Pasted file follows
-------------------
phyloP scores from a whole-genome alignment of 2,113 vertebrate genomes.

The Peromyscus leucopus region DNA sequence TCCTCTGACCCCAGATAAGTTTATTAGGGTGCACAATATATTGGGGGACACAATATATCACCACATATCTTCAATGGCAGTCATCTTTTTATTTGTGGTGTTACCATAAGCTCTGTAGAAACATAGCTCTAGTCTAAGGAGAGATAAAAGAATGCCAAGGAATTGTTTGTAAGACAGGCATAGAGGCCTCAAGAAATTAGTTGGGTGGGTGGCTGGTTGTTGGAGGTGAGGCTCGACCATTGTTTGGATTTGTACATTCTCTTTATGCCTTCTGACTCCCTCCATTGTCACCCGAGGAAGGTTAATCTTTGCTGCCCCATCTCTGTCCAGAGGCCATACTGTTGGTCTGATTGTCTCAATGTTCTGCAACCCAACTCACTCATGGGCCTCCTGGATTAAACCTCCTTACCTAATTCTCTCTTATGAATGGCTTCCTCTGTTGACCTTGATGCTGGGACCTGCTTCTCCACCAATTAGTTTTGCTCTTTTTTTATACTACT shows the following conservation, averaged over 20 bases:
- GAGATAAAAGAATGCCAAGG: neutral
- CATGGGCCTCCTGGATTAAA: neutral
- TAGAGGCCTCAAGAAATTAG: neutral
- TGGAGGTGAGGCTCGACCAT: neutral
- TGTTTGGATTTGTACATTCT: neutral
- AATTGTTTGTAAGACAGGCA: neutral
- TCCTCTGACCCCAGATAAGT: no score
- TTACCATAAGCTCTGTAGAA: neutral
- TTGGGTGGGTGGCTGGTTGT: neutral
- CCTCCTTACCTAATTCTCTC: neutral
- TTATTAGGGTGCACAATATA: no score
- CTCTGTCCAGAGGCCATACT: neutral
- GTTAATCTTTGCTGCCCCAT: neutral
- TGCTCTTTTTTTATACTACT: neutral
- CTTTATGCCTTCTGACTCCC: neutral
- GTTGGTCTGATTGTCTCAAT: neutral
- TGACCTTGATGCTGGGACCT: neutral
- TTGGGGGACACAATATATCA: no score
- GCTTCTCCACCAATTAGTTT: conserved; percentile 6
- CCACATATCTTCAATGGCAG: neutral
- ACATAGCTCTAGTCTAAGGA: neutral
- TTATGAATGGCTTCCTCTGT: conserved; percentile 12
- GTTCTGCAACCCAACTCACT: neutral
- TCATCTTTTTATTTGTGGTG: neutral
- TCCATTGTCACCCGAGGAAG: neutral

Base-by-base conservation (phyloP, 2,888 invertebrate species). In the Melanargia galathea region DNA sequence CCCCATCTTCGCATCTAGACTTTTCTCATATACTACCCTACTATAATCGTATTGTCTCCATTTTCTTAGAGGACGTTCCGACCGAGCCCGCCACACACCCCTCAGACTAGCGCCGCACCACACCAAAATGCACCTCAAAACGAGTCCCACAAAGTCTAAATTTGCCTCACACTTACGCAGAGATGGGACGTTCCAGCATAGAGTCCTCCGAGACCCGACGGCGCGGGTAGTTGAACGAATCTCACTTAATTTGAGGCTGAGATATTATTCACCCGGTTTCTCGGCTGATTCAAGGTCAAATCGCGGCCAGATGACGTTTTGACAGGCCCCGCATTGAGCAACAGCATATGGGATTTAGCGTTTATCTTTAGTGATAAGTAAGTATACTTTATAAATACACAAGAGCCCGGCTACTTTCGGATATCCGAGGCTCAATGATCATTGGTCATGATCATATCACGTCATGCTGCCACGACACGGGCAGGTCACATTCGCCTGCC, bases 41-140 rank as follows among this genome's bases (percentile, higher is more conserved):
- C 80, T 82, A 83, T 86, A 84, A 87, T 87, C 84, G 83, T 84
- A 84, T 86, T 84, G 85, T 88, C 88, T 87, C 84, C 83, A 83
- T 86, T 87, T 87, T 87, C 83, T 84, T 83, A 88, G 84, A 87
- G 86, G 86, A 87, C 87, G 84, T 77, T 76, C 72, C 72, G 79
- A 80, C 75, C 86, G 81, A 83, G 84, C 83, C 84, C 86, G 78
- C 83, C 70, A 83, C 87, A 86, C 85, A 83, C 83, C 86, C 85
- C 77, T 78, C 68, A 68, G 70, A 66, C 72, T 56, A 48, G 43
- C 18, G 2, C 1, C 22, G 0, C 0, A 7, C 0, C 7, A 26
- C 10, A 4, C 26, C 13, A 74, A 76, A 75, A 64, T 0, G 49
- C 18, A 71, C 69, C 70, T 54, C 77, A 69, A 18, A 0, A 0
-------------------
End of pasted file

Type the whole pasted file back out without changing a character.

phyloP scores from a whole-genome alignment of 2,113 vertebrate genomes.

The Peromyscus leucopus region DNA sequence TCCTCTGACCCCAGATAAGTTTATTAGGGTGCACAATATATTGGGGGACACAATATATCACCACATATCTTCAATGGCAGTCATCTTTTTATTTGTGGTGTTACCATAAGCTCTGTAGAAACATAGCTCTAGTCTAAGGAGAGATAAAAGAATGCCAAGGAATTGTTTGTAAGACAGGCATAGAGGCCTCAAGAAATTAGTTGGGTGGGTGGCTGGTTGTTGGAGGTGAGGCTCGACCATTGTTTGGATTTGTACATTCTCTTTATGCCTTCTGACTCCCTCCATTGTCACCCGAGGAAGGTTAATCTTTGCTGCCCCATCTCTGTCCAGAGGCCATACTGTTGGTCTGATTGTCTCAATGTTCTGCAACCCAACTCACTCATGGGCCTCCTGGATTAAACCTCCTTACCTAATTCTCTCTTATGAATGGCTTCCTCTGTTGACCTTGATGCTGGGACCTGCTTCTCCACCAATTAGTTTTGCTCTTTTTTTATACTACT shows the following conservation, averaged over 20 bases:
- GAGATAAAAGAATGCCAAGG: neutral
- CATGGGCCTCCTGGATTAAA: neutral
- TAGAGGCCTCAAGAAATTAG: neutral
- TGGAGGTGAGGCTCGACCAT: neutral
- TGTTTGGATTTGTACATTCT: neutral
- AATTGTTTGTAAGACAGGCA: neutral
- TCCTCTGACCCCAGATAAGT: no score
- TTACCATAAGCTCTGTAGAA: neutral
- TTGGGTGGGTGGCTGGTTGT: neutral
- CCTCCTTACCTAATTCTCTC: neutral
- TTATTAGGGTGCACAATATA: no score
- CTCTGTCCAGAGGCCATACT: neutral
- GTTAATCTTTGCTGCCCCAT: neutral
- TGCTCTTTTTTTATACTACT: neutral
- CTTTATGCCTTCTGACTCCC: neutral
- GTTGGTCTGATTGTCTCAAT: neutral
- TGACCTTGATGCTGGGACCT: neutral
- TTGGGGGACACAATATATCA: no score
- GCTTCTCCACCAATTAGTTT: conserved; percentile 6
- CCACATATCTTCAATGGCAG: neutral
- ACATAGCTCTAGTCTAAGGA: neutral
- TTATGAATGGCTTCCTCTGT: conserved; percentile 12
- GTTCTGCAACCCAACTCACT: neutral
- TCATCTTTTTATTTGTGGTG: neutral
- TCCATTGTCACCCGAGGAAG: neutral

Base-by-base conservation (phyloP, 2,888 invertebrate species). In the Melanargia galathea region DNA sequence CCCCATCTTCGCATCTAGACTTTTCTCATATACTACCCTACTATAATCGTATTGTCTCCATTTTCTTAGAGGACGTTCCGACCGAGCCCGCCACACACCCCTCAGACTAGCGCCGCACCACACCAAAATGCACCTCAAAACGAGTCCCACAAAGTCTAAATTTGCCTCACACTTACGCAGAGATGGGACGTTCCAGCATAGAGTCCTCCGAGACCCGACGGCGCGGGTAGTTGAACGAATCTCACTTAATTTGAGGCTGAGATATTATTCACCCGGTTTCTCGGCTGATTCAAGGTCAAATCGCGGCCAGATGACGTTTTGACAGGCCCCGCATTGAGCAACAGCATATGGGATTTAGCGTTTATCTTTAGTGATAAGTAAGTATACTTTATAAATACACAAGAGCCCGGCTACTTTCGGATATCCGAGGCTCAATGATCATTGGTCATGATCATATCACGTCATGCTGCCACGACACGGGCAGGTCACATTCGCCTGCC, bases 41-140 rank as follows among this genome's bases (percentile, higher is more conserved):
- C 80, T 82, A 83, T 86, A 84, A 87, T 87, C 84, G 83, T 84
- A 84, T 86, T 84, G 85, T 88, C 88, T 87, C 84, C 83, A 83
- T 86, T 87, T 87, T 87, C 83, T 84, T 83, A 88, G 84, A 87
- G 86, G 86, A 87, C 87, G 84, T 77, T 76, C 72, C 72, G 79
- A 80, C 75, C 86, G 81, A 83, G 84, C 83, C 84, C 86, G 78
- C 83, C 70, A 83, C 87, A 86, C 85, A 83, C 83, C 86, C 85
- C 77, T 78, C 68, A 68, G 70, A 66, C 72, T 56, A 48, G 43
- C 18, G 2, C 1, C 22, G 0, C 0, A 7, C 0, C 7, A 26
- C 10, A 4, C 26, C 13, A 74, A 76, A 75, A 64, T 0, G 49
- C 18, A 71, C 69, C 70, T 54, C 77, A 69, A 18, A 0, A 0